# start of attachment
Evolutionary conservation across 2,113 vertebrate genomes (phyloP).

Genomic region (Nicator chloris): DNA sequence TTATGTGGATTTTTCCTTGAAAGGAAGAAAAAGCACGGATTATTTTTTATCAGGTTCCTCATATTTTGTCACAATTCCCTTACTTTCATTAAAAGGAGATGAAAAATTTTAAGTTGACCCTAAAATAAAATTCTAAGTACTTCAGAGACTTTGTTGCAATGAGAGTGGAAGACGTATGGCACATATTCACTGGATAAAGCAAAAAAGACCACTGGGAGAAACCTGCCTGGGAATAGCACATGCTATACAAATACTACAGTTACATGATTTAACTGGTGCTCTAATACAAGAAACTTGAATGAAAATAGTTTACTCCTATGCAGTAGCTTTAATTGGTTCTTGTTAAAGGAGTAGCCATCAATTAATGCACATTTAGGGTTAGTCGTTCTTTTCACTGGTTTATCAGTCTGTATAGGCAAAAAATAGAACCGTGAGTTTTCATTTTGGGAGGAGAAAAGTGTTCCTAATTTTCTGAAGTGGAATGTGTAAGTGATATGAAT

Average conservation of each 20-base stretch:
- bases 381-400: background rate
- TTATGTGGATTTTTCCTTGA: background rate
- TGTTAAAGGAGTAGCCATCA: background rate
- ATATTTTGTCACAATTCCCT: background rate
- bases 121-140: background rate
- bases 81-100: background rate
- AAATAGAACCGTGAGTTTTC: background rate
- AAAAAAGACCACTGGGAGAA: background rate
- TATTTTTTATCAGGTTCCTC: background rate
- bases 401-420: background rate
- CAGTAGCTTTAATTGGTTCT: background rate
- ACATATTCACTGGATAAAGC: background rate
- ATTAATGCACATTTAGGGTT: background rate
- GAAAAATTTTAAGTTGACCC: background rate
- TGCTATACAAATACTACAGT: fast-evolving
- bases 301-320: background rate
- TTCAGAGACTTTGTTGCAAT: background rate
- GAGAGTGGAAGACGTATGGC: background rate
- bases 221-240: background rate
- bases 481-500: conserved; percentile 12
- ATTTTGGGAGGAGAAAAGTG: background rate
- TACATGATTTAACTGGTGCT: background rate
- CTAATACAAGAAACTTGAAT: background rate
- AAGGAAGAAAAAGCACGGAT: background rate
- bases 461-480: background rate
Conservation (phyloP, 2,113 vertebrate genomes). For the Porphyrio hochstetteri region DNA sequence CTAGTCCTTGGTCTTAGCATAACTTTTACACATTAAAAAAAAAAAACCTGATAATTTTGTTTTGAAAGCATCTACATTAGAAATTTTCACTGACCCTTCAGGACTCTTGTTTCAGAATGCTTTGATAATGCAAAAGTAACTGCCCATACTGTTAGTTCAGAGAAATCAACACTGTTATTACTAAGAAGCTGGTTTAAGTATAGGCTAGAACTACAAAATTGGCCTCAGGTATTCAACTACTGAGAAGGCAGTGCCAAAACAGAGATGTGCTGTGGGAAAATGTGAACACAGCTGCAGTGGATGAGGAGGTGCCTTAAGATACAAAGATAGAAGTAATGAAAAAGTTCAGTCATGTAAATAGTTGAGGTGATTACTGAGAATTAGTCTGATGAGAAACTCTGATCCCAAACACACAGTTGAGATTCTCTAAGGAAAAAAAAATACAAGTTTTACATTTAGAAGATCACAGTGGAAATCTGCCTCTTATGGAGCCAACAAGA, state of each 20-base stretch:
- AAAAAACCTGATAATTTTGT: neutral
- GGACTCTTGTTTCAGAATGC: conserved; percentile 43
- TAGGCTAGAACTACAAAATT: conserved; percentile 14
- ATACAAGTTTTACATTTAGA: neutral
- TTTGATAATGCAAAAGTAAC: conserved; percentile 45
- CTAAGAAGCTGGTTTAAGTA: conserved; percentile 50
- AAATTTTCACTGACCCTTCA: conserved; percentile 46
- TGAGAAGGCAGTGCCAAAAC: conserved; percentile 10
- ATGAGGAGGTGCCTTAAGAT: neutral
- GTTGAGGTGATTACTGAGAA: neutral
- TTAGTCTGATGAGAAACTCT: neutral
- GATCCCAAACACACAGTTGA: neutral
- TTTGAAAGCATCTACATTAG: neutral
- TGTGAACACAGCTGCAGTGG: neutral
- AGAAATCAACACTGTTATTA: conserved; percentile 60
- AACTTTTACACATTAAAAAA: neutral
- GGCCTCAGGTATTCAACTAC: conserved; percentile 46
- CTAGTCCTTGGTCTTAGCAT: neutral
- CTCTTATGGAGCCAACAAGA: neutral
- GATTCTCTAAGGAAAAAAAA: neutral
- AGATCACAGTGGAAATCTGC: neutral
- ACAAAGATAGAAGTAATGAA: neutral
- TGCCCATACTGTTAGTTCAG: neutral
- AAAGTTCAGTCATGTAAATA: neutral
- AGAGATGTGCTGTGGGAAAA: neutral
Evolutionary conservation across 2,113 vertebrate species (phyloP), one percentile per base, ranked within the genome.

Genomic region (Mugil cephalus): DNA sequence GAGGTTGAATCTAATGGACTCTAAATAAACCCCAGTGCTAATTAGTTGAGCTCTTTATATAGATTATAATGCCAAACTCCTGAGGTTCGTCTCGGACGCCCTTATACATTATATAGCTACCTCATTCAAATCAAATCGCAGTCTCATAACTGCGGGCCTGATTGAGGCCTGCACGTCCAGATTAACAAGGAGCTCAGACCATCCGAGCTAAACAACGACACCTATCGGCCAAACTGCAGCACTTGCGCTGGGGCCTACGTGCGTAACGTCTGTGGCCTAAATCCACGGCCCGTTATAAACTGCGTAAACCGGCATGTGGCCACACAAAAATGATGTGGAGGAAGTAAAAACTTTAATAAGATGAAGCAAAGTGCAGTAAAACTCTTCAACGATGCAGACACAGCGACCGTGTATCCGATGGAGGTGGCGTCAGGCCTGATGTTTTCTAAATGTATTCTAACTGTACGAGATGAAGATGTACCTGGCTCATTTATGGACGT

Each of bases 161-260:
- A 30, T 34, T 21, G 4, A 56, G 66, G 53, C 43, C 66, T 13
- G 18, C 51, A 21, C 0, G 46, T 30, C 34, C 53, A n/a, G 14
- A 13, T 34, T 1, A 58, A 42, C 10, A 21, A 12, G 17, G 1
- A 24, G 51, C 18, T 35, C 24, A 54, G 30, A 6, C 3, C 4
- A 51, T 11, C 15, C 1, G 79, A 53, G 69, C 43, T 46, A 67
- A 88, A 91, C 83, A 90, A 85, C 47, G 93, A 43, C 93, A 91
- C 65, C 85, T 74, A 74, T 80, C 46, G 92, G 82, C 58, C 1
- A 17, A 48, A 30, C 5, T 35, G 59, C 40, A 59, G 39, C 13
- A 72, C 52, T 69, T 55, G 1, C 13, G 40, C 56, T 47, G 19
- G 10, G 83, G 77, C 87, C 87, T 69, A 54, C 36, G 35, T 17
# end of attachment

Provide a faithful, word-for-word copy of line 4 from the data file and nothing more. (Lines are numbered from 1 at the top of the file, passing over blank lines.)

- bases 381-400: background rate